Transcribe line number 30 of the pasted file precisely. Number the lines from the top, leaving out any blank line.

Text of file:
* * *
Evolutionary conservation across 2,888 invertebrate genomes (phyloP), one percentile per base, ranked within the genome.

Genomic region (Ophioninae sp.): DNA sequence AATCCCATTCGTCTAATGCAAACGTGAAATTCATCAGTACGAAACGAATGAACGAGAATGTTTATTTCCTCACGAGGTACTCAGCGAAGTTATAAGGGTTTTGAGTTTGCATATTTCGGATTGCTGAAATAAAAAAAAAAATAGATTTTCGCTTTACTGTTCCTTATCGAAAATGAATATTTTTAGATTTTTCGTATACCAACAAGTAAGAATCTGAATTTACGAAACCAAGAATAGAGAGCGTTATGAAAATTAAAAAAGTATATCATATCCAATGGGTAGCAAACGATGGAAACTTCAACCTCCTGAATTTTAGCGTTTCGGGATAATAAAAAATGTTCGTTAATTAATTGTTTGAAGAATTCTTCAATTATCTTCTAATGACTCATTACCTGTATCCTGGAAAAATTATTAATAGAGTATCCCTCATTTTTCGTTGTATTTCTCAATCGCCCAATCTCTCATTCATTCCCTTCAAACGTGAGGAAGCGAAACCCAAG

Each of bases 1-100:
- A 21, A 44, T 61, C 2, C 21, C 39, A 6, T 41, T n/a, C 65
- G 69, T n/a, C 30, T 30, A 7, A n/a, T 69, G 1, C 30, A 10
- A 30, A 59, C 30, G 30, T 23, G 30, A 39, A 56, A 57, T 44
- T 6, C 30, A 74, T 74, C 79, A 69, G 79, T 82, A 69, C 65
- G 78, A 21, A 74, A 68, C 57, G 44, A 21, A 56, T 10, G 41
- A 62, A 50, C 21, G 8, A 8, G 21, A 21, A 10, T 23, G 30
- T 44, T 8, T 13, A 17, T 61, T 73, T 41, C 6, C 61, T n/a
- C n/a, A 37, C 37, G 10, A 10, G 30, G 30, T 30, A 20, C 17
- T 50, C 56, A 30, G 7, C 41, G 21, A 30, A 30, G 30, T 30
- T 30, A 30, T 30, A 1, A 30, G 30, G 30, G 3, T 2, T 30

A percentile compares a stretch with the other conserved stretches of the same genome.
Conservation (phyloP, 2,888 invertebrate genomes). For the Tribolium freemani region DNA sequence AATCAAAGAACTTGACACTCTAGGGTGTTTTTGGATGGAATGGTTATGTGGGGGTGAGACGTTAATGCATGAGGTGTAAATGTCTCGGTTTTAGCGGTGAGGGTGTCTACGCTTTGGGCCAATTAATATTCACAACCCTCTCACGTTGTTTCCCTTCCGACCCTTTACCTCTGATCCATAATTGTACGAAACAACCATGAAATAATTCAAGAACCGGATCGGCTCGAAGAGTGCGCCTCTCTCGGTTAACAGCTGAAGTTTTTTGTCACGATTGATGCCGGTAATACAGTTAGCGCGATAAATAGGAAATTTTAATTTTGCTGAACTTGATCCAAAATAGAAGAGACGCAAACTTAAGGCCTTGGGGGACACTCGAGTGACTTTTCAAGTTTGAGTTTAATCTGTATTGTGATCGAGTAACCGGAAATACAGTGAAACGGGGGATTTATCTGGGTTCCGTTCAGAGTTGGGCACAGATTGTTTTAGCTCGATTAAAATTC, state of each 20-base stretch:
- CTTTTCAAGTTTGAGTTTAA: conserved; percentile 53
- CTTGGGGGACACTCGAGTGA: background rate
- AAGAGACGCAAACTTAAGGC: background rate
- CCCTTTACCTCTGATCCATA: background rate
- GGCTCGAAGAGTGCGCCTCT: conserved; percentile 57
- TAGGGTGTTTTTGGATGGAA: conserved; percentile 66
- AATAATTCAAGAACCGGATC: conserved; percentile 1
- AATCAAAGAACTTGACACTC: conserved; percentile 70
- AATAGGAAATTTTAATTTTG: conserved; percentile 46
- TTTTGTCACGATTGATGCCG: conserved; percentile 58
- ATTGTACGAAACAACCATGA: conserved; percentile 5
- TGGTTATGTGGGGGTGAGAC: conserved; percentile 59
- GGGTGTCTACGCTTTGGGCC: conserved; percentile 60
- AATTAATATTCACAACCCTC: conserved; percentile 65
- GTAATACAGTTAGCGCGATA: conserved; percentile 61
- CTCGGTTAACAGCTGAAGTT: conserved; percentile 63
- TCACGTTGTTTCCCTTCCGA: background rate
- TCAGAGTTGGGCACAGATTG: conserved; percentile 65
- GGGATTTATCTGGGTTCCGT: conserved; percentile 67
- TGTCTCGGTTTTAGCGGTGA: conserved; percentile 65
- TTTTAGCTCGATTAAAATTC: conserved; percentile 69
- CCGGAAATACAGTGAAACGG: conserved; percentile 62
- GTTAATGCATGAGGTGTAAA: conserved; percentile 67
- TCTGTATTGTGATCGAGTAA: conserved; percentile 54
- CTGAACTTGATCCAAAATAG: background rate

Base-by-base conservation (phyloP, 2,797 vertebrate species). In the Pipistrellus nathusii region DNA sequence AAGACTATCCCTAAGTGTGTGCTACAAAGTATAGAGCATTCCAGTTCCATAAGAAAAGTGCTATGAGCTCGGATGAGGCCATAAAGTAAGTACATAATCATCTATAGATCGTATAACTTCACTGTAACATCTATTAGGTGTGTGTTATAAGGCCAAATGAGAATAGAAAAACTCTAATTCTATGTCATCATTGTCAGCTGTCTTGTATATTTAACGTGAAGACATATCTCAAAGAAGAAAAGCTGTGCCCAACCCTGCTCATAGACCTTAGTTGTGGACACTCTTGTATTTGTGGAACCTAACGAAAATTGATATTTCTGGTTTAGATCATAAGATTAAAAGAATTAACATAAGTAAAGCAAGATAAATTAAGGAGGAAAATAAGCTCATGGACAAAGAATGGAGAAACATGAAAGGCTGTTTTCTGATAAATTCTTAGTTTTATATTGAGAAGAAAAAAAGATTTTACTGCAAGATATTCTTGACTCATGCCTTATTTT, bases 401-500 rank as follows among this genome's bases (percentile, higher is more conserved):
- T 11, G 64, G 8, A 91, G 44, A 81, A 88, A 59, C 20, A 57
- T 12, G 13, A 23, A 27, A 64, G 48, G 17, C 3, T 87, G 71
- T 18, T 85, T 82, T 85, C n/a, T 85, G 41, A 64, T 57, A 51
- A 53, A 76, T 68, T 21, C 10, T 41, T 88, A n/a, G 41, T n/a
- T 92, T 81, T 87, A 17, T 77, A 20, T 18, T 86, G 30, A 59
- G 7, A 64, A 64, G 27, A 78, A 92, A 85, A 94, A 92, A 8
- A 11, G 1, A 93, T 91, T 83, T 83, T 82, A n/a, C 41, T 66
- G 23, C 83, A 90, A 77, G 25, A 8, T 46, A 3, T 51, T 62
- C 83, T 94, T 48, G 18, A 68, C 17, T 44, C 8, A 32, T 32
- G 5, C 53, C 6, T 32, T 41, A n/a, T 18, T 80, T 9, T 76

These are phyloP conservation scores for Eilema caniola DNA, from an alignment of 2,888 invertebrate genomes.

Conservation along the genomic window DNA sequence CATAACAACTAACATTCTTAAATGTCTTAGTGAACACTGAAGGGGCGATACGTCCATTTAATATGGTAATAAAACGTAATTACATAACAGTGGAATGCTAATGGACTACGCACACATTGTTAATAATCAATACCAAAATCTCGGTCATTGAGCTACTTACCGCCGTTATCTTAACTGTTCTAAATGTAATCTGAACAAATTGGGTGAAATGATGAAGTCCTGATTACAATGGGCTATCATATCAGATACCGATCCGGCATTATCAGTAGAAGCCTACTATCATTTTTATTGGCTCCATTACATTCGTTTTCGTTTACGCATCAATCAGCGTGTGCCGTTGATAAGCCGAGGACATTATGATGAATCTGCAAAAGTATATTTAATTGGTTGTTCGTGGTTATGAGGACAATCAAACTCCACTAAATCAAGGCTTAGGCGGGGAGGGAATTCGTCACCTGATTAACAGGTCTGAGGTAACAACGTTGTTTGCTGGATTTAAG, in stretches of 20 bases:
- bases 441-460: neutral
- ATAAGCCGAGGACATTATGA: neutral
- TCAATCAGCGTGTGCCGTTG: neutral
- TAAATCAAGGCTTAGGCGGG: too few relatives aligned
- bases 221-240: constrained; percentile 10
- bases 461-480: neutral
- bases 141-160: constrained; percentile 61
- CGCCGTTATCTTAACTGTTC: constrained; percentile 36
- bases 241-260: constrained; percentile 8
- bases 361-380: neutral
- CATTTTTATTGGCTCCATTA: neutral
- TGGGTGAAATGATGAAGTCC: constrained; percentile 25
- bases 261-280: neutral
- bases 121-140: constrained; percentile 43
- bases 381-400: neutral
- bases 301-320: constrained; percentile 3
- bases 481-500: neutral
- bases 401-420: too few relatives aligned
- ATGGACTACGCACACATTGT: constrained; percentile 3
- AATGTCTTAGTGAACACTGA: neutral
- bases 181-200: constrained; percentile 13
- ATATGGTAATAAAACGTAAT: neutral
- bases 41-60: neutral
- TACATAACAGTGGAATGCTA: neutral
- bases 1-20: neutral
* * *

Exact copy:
- GTAATACAGTTAGCGCGATA: conserved; percentile 61